Ken Sagoes became nationally known for the role of "Kincaid" in A Nightmare on Elm Street III & IV, making him the first African-American to survive an international horror film and return for a sequel. He recently completed the indie horror film, Gorenos. He also became widely known as the lovable "Big Baby" in John Singleton's Rosewood.
Sagoes is an award-winning writer. He received a CableACE for writing Disney's, On Promised Land starring Dame Joan Plowright. Recently, Sagoes has written two adventure family books that have received reviews internationally (including a review from the UK), called, The Adventures of Nedu – the Great Migration and The Adventures of Nedu – The Secret of the Acorn.
In 1997, Sagoes founded the Los Angeles based non-profit organization, GBC-Giving Back Corporation. GBC provides "Books and Supplies" scholarships for college-bound students, sends youth to summer camp, and sends educational gifts and autographs to youth all over the world. 100% of his autographs go to his non-profit to support inner city youth. "Giving Back" is something he feels he must do.
Leila was born in Colorado Springs, Colorado but moved to North Texas with her family when she was 2 years old, and it has been her home ever since.
Leila is currently a Court Administrator for a District Judge. She has served in this capacity for the past 10 years. She also serves as the Court Administrator for a Family Preservation Drug Court. Prior to that, Leila was a family law paralegal for 11 years.
She became interested in the paranormal when she was a teenager, at which time she had several experiences in her childhood home. From that point forward, she was interested in learning about all things paranormal. She has been an investigator for several years and is currently an Administrative Assistant, an Assistant Regional Director of the Southern Region, and Investigator with the Warren Legacy Foundation.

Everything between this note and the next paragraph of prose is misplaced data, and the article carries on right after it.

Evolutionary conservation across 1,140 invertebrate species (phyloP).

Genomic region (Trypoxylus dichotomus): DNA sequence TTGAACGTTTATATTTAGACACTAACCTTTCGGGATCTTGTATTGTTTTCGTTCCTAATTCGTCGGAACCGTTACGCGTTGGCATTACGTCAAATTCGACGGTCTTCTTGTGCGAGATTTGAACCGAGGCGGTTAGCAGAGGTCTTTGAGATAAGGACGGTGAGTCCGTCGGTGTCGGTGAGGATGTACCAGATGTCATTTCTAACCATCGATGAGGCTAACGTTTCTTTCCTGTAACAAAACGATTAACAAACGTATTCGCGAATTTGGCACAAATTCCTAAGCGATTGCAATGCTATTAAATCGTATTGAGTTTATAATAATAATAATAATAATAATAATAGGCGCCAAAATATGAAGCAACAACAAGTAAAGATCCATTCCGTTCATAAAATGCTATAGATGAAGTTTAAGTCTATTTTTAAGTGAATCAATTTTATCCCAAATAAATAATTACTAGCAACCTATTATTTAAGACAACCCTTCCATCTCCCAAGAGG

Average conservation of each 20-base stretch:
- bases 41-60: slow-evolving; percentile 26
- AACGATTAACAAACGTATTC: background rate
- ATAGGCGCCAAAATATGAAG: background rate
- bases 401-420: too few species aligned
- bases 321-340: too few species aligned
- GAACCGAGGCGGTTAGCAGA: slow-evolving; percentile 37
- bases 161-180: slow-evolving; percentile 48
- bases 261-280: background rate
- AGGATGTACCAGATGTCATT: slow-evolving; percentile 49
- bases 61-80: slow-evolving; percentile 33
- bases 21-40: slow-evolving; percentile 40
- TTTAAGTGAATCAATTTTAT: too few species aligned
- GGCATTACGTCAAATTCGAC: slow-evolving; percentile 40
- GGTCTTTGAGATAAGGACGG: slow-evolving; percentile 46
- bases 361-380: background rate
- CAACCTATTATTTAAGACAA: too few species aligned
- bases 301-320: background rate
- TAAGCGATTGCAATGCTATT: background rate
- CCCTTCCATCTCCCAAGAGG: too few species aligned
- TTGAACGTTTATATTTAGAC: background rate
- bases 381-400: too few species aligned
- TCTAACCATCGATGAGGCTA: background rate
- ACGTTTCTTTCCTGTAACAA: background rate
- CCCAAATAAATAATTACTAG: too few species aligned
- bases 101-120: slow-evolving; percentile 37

Kristina Downs is the Executive Director of the Texas Folklore Society and Assistant Professor of English at Tarleton State University. She holds a PhD in Folklore from Indiana University. She previously worked for the Smithsonian Center for Folklife and Cultural Heritage and the Journal of Folklore Research. She’s the coeditor of the edited volume Advancing Folkloristics (Indiana University Press, 2021). Her dissertation examined representations of Indigenous heroines in the United States and Mexico. Her research focuses mostly on legends, particularly the ways legends interact with history, literature, news, and digital culture.
She’s been interested in the paranormal since childhood and considers it her gateway into folklore studies. She formerly hosted the podcast Crimelore (currently on hiatus) and has made guest appearances on many podcasts including Midnight Society, Weird Tales, and Encounters. She has also appeared on The UnXplained on the History Channel.
Talk: Traditional Insights on New Experiences. Human beings have been telling stories of paranormal encounters for millennia. While some aspects of these stories have stayed more or less the same, some have changed dramatically. This talk will discuss ways that traditional supernatural narratives can shed new light on contemporary experiences.